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UPDATE 3-Argentine soy giant Vicentin buckles under $350 mln in debts -source

(Adds details on production from Vicentin source, second industry official)

BUENOS AIRES, Dec 5 (Reuters) - Argentine soy crushing giant Vicentin is struggling to repay over $350 million in debt and some plants are likely to halt production while it seeks relief amid an economic slowdown in the country, a source close to the firm said on Thursday.

The grains crusher, Argentina’s top exporter of processed soy last year according to government data, said it had been hurt by increasing financing costs and rising country risk, and was looking at how to meet its obligations.

“We are evaluating different alternatives and working to meet the commitments made,” the firm said, adding that it had operated continuously for 90 years.

Vicentin’s payment crisis underscores the major challenge facing the new government of President-elect Alberto Fernandez, who takes office next week looking to revive growth and raise funds to service mounting debts.

A source close to the firm, who asked not to be named, said the restructuring talks involved around $350 million in debts to supplier for raw materials and a further undisclosed but also significant amount of bank loans.

The person said the company had been hit hard by rising debt repayment costs in the country, which have soared amid fears of a default and a plunge in the value of the peso currency. The issue would likely hit activity at the firm’s plants, he added.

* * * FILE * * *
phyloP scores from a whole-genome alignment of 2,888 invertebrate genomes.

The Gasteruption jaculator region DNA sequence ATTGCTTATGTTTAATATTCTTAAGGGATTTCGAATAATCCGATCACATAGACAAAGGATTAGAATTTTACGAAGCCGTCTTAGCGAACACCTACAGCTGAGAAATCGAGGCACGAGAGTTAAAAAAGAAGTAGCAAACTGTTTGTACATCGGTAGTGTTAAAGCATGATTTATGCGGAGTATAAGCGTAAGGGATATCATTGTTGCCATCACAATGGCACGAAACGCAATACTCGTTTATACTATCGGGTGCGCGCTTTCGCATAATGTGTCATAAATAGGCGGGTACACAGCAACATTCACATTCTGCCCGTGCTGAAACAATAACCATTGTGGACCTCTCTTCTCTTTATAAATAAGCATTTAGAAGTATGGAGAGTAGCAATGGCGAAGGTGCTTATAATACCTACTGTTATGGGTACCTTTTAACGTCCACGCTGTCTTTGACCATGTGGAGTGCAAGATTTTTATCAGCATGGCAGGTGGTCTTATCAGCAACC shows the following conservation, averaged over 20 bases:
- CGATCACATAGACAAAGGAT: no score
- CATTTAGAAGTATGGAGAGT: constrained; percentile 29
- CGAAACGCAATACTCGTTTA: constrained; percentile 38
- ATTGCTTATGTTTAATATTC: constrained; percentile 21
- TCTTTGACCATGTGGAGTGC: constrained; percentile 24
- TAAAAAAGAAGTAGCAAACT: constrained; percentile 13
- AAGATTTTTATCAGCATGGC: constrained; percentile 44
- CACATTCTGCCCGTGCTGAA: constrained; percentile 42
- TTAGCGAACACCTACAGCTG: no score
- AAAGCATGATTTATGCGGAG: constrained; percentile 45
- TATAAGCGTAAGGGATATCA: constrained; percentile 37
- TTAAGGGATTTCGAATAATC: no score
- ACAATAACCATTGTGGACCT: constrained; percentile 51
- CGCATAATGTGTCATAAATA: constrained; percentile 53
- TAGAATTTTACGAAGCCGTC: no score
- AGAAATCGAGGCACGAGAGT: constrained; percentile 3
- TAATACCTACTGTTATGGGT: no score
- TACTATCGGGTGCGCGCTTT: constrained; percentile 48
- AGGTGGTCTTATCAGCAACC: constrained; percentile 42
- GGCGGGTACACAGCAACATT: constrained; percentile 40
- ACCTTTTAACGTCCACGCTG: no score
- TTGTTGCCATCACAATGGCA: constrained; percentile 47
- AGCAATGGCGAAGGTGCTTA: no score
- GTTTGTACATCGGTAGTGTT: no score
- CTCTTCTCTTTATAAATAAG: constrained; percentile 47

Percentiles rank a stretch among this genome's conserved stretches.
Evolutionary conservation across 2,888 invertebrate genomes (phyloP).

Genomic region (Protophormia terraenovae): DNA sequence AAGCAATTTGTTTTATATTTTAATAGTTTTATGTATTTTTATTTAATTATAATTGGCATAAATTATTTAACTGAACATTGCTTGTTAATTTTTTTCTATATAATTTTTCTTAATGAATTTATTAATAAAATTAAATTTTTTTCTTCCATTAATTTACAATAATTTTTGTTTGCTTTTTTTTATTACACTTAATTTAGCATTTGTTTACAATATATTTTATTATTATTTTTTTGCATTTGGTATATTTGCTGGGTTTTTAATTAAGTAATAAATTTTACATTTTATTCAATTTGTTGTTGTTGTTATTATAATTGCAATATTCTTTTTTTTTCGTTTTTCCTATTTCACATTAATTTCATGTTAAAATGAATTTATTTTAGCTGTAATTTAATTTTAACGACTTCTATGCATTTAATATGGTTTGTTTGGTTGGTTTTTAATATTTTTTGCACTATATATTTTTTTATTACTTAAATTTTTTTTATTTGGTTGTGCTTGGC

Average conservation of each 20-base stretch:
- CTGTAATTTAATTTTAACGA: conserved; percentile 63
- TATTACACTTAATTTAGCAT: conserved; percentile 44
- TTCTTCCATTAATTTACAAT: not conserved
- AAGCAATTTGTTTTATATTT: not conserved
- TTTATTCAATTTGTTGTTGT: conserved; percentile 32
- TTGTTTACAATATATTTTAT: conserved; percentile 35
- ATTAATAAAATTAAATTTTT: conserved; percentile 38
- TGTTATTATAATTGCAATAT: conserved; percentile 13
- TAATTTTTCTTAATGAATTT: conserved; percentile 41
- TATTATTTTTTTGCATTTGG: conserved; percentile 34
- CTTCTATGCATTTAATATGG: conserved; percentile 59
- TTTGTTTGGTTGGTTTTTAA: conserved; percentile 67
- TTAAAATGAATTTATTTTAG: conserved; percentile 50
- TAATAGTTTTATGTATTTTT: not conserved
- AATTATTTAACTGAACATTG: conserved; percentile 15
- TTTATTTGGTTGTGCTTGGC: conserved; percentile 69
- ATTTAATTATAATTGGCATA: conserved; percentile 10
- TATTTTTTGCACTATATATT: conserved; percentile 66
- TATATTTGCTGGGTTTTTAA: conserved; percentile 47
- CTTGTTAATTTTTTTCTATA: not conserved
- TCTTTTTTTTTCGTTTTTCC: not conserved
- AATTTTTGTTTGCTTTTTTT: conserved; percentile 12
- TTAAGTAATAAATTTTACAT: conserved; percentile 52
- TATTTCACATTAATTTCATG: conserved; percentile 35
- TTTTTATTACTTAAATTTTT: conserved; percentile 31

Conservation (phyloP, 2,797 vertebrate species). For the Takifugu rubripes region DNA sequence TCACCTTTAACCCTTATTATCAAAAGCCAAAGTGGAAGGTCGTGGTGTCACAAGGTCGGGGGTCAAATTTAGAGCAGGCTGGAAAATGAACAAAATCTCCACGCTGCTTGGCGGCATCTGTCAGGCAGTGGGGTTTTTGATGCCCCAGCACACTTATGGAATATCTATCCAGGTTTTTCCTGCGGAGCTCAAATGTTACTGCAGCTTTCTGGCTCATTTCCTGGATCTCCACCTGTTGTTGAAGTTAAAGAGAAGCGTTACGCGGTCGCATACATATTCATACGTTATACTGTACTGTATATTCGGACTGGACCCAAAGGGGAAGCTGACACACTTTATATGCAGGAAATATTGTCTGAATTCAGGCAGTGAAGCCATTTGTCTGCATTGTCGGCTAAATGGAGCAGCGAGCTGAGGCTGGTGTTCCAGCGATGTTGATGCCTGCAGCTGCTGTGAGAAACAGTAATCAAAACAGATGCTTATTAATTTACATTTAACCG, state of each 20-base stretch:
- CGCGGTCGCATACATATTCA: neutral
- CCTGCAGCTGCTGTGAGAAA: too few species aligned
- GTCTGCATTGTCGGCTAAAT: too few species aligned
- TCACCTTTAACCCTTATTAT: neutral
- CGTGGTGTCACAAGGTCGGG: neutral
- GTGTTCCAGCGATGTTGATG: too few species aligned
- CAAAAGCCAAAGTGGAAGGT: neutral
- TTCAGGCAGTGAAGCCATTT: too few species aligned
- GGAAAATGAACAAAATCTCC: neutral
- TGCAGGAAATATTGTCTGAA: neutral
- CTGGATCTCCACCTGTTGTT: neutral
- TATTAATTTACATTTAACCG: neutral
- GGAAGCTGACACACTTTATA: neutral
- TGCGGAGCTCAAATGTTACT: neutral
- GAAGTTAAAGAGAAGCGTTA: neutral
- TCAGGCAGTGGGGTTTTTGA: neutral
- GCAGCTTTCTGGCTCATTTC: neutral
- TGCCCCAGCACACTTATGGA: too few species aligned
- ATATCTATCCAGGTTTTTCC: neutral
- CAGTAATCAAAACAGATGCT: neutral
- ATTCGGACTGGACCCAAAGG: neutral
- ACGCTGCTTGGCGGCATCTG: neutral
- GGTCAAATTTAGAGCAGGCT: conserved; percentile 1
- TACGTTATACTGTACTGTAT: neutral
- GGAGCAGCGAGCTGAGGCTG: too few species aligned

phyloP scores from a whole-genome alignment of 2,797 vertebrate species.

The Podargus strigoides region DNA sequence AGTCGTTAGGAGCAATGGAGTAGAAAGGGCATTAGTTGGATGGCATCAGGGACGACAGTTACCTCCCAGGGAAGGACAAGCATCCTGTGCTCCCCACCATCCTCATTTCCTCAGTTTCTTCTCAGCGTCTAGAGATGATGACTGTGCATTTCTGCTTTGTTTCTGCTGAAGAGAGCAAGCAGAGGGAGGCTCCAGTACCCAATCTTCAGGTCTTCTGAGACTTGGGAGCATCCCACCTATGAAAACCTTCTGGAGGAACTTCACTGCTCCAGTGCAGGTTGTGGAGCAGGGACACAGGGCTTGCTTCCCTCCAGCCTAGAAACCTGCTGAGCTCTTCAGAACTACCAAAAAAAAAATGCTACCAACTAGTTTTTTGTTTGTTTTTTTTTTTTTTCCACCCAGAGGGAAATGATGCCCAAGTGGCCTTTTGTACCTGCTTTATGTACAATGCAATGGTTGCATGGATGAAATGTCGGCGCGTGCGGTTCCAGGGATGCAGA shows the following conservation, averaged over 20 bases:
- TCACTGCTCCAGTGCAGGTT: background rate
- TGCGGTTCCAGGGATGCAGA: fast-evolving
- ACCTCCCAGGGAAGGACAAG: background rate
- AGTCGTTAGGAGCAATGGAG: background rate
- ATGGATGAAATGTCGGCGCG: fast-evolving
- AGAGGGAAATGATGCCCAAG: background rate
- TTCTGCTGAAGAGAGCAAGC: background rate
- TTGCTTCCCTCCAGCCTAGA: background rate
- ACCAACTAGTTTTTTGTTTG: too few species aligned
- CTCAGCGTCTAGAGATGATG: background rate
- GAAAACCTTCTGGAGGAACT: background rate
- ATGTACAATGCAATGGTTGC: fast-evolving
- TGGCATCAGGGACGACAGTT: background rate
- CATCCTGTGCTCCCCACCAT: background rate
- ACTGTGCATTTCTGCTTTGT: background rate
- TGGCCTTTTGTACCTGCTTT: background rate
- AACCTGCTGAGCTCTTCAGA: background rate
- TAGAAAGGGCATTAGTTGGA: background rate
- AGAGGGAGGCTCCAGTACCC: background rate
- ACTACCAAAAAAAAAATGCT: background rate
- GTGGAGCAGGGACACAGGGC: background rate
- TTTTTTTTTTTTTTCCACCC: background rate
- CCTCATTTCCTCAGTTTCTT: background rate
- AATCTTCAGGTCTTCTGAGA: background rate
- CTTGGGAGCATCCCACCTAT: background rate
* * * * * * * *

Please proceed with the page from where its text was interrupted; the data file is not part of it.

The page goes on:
“In the short term it will affect the commercial operation because producers are not going to deliver products and some of the plants will likely halt production,” he said.

Vicentin exported 5.7 million tonnes of oils and byproducts last year, Argentine government data show. It was the sixth largest exporter overall of cereals, oilseeds and byproducts combined.

‘WHOLE SYSTEM SHUDDERS’

“This is a question of a particular company’s short-term financial situation,” Gustavo Idigoras, head of the Argentine agro-industrial export chamber CIARA-CEC, told Reuters.

“The crushing industry in Argentina is going through a difficult situation since October last year when the government decided to raise taxes on exports of soy products,” he said.

Another industry official said that while other firms were not in the same position as Vicentin, the debt concern did not help things in the sector. “It’s like when there is a bank that has problems; the whole system shudders a bit,” he said.

Argentina, a major grains exporter, relies on overseas sales of its crops to raise much-needed dollars. Processed soy - including soy oil and meal - is Argentina’s top export.

In a statement sent to Reuters, Vicentin said it had “been negatively affected by the backdrop of recurring crises, increased financing costs, closure of markets and the constant rise of Argentine risk.”

Argentina, which has been mired in recession for most of the last year, is grappling with interest rates above 60%, biting inflation, a painful debt pile and newly imposed currency controls to protect dwindling central bank foreign reserves.

The center-left Peronist’s new government, which will take office on Dec. 10, faces restructuring talks with creditors over around $100 billion in sovereign debt amid concerns Latin America’s No.3 economy could suffer a damaging default.

Argentina’s grains farmers have raised concerns the new government could further raise export taxes, pushing some to cut production. Grains crushers were also already facing pressure from domestic economic woes and the global trade war.

Reporting by Maximilian Heath; additional reporting by Hugh Bronstein Writing by Cassandra Garrison and Adam Jourdan; Editing by Tom Brown and Lisa Shumaker

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